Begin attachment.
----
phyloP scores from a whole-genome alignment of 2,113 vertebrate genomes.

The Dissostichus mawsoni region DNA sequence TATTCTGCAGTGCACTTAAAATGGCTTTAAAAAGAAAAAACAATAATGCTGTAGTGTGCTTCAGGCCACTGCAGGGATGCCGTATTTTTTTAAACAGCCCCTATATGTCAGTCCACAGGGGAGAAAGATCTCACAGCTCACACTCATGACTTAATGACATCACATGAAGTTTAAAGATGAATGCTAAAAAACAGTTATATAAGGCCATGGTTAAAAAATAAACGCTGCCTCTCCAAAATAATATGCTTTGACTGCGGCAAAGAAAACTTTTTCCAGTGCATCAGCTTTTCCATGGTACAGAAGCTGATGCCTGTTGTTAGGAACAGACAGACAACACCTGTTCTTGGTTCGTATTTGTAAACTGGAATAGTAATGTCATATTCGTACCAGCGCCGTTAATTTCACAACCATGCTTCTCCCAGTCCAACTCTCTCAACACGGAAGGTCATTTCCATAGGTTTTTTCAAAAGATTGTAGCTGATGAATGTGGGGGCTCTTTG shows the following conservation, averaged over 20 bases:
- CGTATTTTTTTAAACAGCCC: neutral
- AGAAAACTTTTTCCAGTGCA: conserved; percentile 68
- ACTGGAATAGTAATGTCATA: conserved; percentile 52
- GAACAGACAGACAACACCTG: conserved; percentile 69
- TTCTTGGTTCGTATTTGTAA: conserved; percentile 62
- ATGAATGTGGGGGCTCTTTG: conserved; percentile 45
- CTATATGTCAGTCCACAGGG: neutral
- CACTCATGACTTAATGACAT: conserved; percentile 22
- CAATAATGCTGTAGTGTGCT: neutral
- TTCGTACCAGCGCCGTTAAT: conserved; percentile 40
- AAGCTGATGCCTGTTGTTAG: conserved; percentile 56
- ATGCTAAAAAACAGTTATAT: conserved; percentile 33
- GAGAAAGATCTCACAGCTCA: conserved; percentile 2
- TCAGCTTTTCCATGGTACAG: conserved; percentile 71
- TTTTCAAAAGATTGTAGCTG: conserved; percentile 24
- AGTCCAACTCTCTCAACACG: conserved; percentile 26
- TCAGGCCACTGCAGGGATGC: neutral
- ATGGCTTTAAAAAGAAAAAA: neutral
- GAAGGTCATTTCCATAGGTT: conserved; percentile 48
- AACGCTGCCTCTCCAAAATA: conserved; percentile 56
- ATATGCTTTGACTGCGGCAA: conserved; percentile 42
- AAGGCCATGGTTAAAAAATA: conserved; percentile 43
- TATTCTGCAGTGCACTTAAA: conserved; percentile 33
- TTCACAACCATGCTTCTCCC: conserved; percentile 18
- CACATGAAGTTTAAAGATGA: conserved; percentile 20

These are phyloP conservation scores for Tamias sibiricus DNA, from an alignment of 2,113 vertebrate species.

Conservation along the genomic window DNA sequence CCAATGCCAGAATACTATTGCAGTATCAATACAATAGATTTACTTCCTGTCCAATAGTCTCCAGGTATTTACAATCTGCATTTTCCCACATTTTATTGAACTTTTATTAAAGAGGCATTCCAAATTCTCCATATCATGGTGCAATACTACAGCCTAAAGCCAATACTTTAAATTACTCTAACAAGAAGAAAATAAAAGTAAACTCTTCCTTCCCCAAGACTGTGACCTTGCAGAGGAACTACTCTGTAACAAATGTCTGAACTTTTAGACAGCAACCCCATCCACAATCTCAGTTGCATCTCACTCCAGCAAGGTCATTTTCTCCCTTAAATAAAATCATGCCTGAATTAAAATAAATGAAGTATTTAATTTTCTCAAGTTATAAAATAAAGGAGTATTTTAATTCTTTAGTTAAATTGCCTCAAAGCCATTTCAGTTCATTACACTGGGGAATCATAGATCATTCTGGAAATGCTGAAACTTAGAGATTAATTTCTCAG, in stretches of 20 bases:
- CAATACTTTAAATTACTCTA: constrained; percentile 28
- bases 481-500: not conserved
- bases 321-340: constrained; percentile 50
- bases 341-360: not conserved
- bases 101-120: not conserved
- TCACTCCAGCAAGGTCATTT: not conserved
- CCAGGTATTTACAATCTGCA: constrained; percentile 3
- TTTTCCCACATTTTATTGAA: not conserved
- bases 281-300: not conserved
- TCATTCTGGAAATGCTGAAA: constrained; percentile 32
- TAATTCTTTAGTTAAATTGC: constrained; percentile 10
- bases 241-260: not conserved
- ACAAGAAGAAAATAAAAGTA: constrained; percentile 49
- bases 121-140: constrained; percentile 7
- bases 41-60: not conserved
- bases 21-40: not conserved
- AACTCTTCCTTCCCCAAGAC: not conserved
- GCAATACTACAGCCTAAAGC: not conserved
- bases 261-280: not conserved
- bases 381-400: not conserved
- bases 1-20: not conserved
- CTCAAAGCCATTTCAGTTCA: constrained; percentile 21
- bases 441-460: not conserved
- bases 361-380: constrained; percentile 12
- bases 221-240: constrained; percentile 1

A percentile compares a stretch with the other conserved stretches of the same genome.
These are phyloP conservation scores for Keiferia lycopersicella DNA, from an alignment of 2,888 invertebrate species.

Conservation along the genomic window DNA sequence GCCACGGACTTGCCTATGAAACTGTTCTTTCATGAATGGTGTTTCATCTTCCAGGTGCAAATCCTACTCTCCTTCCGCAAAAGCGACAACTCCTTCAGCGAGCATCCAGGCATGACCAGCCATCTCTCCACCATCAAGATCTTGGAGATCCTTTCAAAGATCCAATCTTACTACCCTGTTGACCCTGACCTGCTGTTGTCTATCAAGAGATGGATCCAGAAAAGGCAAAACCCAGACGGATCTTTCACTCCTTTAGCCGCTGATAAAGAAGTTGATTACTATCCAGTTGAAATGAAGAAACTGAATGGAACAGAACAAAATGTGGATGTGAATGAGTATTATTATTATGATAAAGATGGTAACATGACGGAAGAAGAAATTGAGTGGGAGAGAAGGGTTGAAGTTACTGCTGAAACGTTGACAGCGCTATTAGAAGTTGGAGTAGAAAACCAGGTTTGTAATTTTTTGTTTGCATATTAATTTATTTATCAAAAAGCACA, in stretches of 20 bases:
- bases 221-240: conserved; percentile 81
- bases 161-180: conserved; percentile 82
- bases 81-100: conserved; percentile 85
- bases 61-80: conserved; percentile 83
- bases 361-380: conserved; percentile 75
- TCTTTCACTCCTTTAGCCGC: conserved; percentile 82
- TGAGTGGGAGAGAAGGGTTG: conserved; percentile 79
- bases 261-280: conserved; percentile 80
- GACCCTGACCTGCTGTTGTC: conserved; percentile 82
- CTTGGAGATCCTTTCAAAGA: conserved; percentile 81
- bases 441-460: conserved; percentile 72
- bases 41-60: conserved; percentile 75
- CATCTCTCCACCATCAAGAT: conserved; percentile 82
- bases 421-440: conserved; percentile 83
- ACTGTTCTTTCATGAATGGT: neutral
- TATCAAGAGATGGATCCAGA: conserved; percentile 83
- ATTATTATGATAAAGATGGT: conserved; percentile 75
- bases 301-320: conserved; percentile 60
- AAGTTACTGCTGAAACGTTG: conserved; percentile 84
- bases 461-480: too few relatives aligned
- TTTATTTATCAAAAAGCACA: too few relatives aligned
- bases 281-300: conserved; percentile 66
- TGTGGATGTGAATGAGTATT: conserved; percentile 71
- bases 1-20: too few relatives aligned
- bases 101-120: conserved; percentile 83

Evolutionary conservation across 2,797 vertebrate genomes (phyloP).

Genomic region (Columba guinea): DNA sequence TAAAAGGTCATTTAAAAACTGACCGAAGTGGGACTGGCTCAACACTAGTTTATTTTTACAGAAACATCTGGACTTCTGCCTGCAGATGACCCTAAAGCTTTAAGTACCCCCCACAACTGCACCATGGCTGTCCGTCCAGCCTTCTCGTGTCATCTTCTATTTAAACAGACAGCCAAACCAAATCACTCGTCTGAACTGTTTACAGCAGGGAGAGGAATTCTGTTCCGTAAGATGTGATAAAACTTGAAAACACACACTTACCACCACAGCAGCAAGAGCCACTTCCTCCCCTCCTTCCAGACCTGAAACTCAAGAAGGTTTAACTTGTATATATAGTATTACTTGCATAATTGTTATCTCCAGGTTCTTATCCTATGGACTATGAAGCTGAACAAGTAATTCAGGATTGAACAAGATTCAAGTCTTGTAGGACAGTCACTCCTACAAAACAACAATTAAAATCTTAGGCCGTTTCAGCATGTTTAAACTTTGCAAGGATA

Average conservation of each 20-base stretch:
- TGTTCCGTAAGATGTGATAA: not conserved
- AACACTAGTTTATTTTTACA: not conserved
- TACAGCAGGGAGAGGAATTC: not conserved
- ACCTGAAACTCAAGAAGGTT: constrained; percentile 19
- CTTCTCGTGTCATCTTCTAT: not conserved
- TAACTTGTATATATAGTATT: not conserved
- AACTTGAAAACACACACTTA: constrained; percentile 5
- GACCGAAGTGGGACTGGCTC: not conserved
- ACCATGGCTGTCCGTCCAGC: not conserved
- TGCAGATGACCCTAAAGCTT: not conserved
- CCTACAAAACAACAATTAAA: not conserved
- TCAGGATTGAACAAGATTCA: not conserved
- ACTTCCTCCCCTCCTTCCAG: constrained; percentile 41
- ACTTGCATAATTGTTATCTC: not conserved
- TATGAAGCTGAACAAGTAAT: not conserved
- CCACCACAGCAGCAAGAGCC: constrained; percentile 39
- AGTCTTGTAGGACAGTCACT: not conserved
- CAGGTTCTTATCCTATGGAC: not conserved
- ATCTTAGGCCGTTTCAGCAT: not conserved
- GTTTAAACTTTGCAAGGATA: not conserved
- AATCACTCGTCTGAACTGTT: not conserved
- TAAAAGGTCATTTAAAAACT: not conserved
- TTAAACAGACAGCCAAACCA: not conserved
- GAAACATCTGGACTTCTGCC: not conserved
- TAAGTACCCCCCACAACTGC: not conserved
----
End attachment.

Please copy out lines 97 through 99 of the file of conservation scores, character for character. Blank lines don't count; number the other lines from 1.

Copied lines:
- TCAGGATTGAACAAGATTCA: not conserved
- ACTTCCTCCCCTCCTTCCAG: constrained; percentile 41
- ACTTGCATAATTGTTATCTC: not conserved